GREEN COVE SPRINGS – Nobody likes weeds. These out of place plants mean more work, and often more money and pesticides, for us in our lawns, landscapes and gardens. However, with some planning you can work to reduce that amount of time controlling weeds and have a great looking garden.
Weeds in the lawn
For anyone managing a lawn, weed control seems to be a huge concern but there are some things you can do to make it easier and give you a healthier lawn.
First of all, the University of Florida recommends avoiding the use of all “Weed and Feed” products. Herbicides and fertilizer are rarely needed together at the same time so when used, extra products end up not doing much and washing away. These can end up in our water sources and the herbicides can actually be harmful to your lawn, slowing its growth.
For proper weed management, a pre-emergent herbicide can be applied to stop weed seeds from germinating. February (before March 1st) is the time for warm season weeds so it can act upon the seeds before they begin to grow. Another application can be considered in September or October to control cool season weeds.
Throughout the year, if chemical treatment is needed, attempt to use post-emergent spot treatment of weeds instead of broadcast sprays to limit the amount of herbicide applied to the lawn. All products should be applied utilizing the directions on the label and should be checked for safety on your turfgrass species. It is also best to identify the weed to ensure the product you are using will work.
You should also mow, fertilize, and irrigate properly keep your lawn healthy, which helps it fight off weeds. For example, overwatering or over-fertilizing a lawn can lead to excessive weed growth, especially dollarweed. If your turf it thick and healthy, weeds will have a harder time growing within it. Your first fertilizer application in this area should be mid-April, when the grass comes out of dormancy for the year.
Other ways to prevent weed growth in turf include choosing a good variety for our area, limiting human or vehicle traffic, controlling pests, and attempting to keep weed seeds out of the area. Tools, mowers and your clothes and shoes can carry weed seeds.
Another option is to learn to tolerate some weeds in your lawn, you may be surprised to find some interesting plants such as wildflowers may emerge. You can even move areas of turf into landscape beds to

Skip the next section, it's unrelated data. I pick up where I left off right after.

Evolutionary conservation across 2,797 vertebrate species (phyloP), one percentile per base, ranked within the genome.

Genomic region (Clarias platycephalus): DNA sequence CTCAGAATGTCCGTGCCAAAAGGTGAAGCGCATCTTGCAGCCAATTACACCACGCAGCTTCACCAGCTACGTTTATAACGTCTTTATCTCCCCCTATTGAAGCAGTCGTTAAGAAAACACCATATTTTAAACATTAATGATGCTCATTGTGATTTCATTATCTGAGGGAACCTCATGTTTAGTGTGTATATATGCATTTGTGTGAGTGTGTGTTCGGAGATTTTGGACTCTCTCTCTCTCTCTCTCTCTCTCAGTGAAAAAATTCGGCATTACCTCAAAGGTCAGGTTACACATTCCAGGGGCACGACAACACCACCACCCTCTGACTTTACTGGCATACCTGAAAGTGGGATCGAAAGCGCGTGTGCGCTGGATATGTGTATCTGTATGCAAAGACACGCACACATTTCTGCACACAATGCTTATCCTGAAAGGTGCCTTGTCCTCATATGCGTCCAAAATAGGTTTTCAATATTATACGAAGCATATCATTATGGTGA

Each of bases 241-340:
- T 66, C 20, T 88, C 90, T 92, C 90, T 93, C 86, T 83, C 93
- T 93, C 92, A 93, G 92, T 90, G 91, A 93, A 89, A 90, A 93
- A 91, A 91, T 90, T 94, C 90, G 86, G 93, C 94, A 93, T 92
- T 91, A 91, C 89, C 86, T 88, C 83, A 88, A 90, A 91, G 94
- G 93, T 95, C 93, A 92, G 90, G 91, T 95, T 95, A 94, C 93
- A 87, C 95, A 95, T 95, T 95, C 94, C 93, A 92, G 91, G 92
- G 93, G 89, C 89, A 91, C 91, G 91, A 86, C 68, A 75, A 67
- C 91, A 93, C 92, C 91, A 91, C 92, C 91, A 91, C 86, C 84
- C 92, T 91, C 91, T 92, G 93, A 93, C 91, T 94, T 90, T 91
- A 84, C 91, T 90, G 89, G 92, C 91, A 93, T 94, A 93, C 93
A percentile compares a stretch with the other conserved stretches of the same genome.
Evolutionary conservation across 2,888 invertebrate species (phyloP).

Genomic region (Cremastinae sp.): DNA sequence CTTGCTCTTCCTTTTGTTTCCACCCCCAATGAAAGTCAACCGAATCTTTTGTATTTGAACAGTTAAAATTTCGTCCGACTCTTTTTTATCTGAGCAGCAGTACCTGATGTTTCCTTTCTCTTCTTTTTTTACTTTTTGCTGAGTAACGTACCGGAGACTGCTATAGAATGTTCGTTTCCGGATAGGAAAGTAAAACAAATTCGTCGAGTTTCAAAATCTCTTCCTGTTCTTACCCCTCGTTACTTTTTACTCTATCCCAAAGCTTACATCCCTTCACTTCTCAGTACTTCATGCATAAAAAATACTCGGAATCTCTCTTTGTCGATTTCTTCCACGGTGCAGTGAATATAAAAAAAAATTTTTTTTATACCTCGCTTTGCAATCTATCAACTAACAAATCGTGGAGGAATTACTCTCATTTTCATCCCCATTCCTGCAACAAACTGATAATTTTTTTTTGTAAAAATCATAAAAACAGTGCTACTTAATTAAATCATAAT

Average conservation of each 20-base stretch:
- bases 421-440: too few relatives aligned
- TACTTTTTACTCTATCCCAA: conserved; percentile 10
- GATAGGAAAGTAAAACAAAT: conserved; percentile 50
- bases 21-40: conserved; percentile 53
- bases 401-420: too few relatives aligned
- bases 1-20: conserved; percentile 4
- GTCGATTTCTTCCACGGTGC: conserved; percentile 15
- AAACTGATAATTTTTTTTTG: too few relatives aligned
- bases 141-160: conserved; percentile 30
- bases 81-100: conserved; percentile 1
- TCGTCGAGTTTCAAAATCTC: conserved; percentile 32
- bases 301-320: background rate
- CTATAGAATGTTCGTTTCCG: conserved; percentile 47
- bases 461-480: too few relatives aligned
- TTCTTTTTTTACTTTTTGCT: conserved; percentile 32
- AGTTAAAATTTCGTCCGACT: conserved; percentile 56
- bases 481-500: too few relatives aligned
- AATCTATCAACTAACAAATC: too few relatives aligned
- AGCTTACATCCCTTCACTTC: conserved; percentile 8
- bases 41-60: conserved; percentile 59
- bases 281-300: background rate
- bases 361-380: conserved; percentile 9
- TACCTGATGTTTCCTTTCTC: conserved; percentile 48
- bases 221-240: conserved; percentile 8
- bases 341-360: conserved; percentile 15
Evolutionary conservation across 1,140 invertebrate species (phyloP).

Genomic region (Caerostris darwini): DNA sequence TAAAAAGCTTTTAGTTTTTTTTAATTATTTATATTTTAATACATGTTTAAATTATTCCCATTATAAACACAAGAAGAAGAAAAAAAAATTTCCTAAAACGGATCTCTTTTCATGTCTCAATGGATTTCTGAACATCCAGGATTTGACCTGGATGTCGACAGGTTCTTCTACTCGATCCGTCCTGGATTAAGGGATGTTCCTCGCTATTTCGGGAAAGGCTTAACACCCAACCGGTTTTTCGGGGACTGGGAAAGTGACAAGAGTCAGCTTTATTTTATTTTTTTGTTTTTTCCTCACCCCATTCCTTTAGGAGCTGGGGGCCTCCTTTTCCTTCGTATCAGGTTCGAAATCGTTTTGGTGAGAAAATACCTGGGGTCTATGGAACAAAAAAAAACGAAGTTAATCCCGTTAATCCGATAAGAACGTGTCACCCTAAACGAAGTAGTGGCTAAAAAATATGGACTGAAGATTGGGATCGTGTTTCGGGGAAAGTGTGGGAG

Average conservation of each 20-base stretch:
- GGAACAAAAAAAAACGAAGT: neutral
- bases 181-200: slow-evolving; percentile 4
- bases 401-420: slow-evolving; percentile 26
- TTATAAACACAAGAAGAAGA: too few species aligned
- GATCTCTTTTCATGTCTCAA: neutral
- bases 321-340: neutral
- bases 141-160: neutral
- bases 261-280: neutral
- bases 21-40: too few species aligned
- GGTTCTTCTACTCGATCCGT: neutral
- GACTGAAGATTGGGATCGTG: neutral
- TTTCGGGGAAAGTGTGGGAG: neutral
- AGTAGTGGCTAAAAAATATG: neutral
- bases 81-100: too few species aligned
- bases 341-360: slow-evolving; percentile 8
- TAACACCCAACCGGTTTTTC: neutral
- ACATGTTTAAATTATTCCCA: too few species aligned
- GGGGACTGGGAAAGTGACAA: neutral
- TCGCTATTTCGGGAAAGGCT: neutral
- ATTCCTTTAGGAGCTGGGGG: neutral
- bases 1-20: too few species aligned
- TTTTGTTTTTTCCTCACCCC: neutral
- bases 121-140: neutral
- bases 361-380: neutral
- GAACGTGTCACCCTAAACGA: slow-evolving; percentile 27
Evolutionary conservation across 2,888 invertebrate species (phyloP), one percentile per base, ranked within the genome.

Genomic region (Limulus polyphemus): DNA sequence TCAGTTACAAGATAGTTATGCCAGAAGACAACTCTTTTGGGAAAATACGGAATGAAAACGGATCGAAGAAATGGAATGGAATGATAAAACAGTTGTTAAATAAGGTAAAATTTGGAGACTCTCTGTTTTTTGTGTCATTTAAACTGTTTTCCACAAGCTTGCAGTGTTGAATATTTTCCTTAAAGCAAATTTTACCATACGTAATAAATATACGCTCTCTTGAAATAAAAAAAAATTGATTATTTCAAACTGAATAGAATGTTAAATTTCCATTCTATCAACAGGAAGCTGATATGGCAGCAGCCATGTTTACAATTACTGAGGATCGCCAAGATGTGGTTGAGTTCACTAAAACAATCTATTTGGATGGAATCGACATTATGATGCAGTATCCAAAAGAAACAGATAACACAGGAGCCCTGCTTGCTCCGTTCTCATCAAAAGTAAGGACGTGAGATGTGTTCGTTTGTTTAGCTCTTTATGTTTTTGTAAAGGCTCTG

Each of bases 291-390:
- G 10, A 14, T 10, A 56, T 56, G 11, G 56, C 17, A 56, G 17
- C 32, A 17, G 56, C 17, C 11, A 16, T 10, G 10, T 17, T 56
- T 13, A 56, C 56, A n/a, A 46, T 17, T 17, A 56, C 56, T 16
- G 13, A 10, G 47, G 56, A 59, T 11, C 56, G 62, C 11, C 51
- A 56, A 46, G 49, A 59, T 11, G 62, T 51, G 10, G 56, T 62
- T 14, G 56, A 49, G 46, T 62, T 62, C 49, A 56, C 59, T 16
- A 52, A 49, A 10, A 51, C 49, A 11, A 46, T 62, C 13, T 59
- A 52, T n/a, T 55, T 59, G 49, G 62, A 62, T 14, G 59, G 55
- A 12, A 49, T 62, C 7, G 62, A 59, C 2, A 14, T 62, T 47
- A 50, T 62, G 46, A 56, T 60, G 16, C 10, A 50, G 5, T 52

reduce your use of irrigation and chemical products.
For more information on weed management in lawns, visit http://edis.ifas.ufl.edu/ep141.
Weeds in landscape beds
In garden beds, weed control is most often done by hand or with spot treatments of chemicals but your workload and chemical usage can be lessened. Consider utilizing a weed blocking material such as landscaping fabric, cardboard, or newspaper to stop weeds from growing.
Put mulch over this covering at a thickness of two-to-three inches. Use a mulch that will break down over time such as pine bark, pine straw, hardwood mulch, and even fallen leaves. This will help control weed growth, control water loss and slow weed growth.
Just like turfgrass, excessive irrigation or fertilization will give weeds an optimum environment to thrive in so only use these when needed. You can also use pre-emergent herbicides in landscape beds at the same time as your lawn but be careful around newly established plants. Always follow the instructions on the products label.
For more information on weed control in beds can be found at http://edis.ifas.ufl.edu/ep523.
If you have any questions about landscape and garden topics, or need plant or pest materials identified, contact the University of Florida/IFAS Extension Office online at http://www.clay.ifas.ufl.edu, follow us on Facebook, or call by phone at (904) 284-6355. We will also be holding a class on weed control on Wednesday Feb. 19 from 11:30 a.m. to 12:30 p.m. at our office that is free to the public. To register and for details visit ClayExtension.Eventbrite.com.
The Institute of Food and Agricultural Sciences (IFAS) is an Equal Opportunity Institution authorized to provide research, educational information, and other services only to individuals and institutions that function without discrimination with respect to race, creed, color, religion, age, disability, sex, sexual orientation, marital status, national origin, political opinions, or affiliations. USDA, UF/IFAS Extension, FAMU and Board of County Commissioners Cooperating.